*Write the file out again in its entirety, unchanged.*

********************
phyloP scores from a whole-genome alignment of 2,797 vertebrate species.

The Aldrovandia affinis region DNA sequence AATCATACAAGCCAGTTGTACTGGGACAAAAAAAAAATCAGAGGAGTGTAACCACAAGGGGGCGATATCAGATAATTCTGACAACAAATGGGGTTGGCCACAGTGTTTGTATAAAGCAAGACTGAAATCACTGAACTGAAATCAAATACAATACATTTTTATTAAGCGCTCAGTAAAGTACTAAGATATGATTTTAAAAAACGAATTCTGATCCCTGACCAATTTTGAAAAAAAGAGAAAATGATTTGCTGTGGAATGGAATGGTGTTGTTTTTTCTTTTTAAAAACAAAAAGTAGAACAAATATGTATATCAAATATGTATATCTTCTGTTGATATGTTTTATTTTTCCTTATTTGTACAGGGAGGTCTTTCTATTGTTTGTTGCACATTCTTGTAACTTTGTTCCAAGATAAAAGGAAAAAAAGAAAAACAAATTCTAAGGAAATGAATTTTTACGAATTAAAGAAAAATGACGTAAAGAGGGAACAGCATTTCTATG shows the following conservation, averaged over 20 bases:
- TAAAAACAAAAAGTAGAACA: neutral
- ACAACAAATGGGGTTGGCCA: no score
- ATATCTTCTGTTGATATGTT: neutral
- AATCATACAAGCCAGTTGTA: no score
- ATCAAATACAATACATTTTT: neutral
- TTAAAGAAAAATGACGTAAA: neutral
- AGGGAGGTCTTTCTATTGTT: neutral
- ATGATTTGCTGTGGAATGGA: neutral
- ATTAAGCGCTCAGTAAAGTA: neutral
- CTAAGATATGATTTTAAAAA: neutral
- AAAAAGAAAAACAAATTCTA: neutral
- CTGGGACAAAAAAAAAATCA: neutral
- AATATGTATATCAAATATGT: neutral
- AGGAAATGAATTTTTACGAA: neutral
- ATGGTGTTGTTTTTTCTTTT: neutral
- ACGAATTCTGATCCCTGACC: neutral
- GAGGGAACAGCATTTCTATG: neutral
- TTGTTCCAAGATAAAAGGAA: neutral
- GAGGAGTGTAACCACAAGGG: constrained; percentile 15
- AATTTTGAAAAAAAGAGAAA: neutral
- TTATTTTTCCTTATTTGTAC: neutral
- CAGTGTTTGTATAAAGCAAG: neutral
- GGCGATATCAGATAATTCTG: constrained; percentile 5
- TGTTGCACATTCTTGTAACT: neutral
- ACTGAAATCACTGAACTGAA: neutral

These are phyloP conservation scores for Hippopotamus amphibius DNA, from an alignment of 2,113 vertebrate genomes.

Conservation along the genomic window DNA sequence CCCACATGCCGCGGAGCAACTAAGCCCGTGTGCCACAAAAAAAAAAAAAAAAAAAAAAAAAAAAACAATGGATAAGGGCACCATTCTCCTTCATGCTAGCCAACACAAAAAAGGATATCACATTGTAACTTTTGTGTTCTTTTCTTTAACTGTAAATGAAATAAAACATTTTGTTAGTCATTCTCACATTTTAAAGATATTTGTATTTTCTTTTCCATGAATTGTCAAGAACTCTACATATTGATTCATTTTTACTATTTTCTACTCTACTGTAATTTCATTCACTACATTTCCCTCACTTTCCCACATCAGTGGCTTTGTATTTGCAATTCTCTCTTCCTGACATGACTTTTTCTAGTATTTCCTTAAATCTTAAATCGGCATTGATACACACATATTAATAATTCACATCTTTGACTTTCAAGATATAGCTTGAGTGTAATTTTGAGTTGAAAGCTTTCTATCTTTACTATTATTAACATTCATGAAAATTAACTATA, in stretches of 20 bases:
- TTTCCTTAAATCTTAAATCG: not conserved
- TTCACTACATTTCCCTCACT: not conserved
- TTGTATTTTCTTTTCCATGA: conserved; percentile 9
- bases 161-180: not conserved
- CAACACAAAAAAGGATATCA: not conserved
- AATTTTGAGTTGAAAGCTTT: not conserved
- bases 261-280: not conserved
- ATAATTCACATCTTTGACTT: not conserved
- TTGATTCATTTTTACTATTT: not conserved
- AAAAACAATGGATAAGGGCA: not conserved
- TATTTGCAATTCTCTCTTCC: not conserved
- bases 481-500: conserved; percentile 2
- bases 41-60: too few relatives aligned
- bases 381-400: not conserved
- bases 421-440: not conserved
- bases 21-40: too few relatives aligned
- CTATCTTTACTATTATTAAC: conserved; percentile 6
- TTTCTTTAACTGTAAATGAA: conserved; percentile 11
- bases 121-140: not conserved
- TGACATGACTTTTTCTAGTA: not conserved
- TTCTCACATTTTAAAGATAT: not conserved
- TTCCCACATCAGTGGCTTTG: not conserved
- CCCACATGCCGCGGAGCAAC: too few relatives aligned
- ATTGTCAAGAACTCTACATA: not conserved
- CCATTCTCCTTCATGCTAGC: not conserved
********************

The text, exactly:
phyloP scores from a whole-genome alignment of 2,797 vertebrate species.

The Aldrovandia affinis region DNA sequence AATCATACAAGCCAGTTGTACTGGGACAAAAAAAAAATCAGAGGAGTGTAACCACAAGGGGGCGATATCAGATAATTCTGACAACAAATGGGGTTGGCCACAGTGTTTGTATAAAGCAAGACTGAAATCACTGAACTGAAATCAAATACAATACATTTTTATTAAGCGCTCAGTAAAGTACTAAGATATGATTTTAAAAAACGAATTCTGATCCCTGACCAATTTTGAAAAAAAGAGAAAATGATTTGCTGTGGAATGGAATGGTGTTGTTTTTTCTTTTTAAAAACAAAAAGTAGAACAAATATGTATATCAAATATGTATATCTTCTGTTGATATGTTTTATTTTTCCTTATTTGTACAGGGAGGTCTTTCTATTGTTTGTTGCACATTCTTGTAACTTTGTTCCAAGATAAAAGGAAAAAAAGAAAAACAAATTCTAAGGAAATGAATTTTTACGAATTAAAGAAAAATGACGTAAAGAGGGAACAGCATTTCTATG shows the following conservation, averaged over 20 bases:
- TAAAAACAAAAAGTAGAACA: neutral
- ACAACAAATGGGGTTGGCCA: no score
- ATATCTTCTGTTGATATGTT: neutral
- AATCATACAAGCCAGTTGTA: no score
- ATCAAATACAATACATTTTT: neutral
- TTAAAGAAAAATGACGTAAA: neutral
- AGGGAGGTCTTTCTATTGTT: neutral
- ATGATTTGCTGTGGAATGGA: neutral
- ATTAAGCGCTCAGTAAAGTA: neutral
- CTAAGATATGATTTTAAAAA: neutral
- AAAAAGAAAAACAAATTCTA: neutral
- CTGGGACAAAAAAAAAATCA: neutral
- AATATGTATATCAAATATGT: neutral
- AGGAAATGAATTTTTACGAA: neutral
- ATGGTGTTGTTTTTTCTTTT: neutral
- ACGAATTCTGATCCCTGACC: neutral
- GAGGGAACAGCATTTCTATG: neutral
- TTGTTCCAAGATAAAAGGAA: neutral
- GAGGAGTGTAACCACAAGGG: constrained; percentile 15
- AATTTTGAAAAAAAGAGAAA: neutral
- TTATTTTTCCTTATTTGTAC: neutral
- CAGTGTTTGTATAAAGCAAG: neutral
- GGCGATATCAGATAATTCTG: constrained; percentile 5
- TGTTGCACATTCTTGTAACT: neutral
- ACTGAAATCACTGAACTGAA: neutral

These are phyloP conservation scores for Hippopotamus amphibius DNA, from an alignment of 2,113 vertebrate genomes.

Conservation along the genomic window DNA sequence CCCACATGCCGCGGAGCAACTAAGCCCGTGTGCCACAAAAAAAAAAAAAAAAAAAAAAAAAAAAACAATGGATAAGGGCACCATTCTCCTTCATGCTAGCCAACACAAAAAAGGATATCACATTGTAACTTTTGTGTTCTTTTCTTTAACTGTAAATGAAATAAAACATTTTGTTAGTCATTCTCACATTTTAAAGATATTTGTATTTTCTTTTCCATGAATTGTCAAGAACTCTACATATTGATTCATTTTTACTATTTTCTACTCTACTGTAATTTCATTCACTACATTTCCCTCACTTTCCCACATCAGTGGCTTTGTATTTGCAATTCTCTCTTCCTGACATGACTTTTTCTAGTATTTCCTTAAATCTTAAATCGGCATTGATACACACATATTAATAATTCACATCTTTGACTTTCAAGATATAGCTTGAGTGTAATTTTGAGTTGAAAGCTTTCTATCTTTACTATTATTAACATTCATGAAAATTAACTATA, in stretches of 20 bases:
- TTTCCTTAAATCTTAAATCG: not conserved
- TTCACTACATTTCCCTCACT: not conserved
- TTGTATTTTCTTTTCCATGA: conserved; percentile 9
- bases 161-180: not conserved
- CAACACAAAAAAGGATATCA: not conserved
- AATTTTGAGTTGAAAGCTTT: not conserved
- bases 261-280: not conserved
- ATAATTCACATCTTTGACTT: not conserved
- TTGATTCATTTTTACTATTT: not conserved
- AAAAACAATGGATAAGGGCA: not conserved
- TATTTGCAATTCTCTCTTCC: not conserved
- bases 481-500: conserved; percentile 2
- bases 41-60: too few relatives aligned
- bases 381-400: not conserved
- bases 421-440: not conserved
- bases 21-40: too few relatives aligned
- CTATCTTTACTATTATTAAC: conserved; percentile 6
- TTTCTTTAACTGTAAATGAA: conserved; percentile 11
- bases 121-140: not conserved
- TGACATGACTTTTTCTAGTA: not conserved
- TTCTCACATTTTAAAGATAT: not conserved
- TTCCCACATCAGTGGCTTTG: not conserved
- CCCACATGCCGCGGAGCAAC: too few relatives aligned
- ATTGTCAAGAACTCTACATA: not conserved
- CCATTCTCCTTCATGCTAGC: not conserved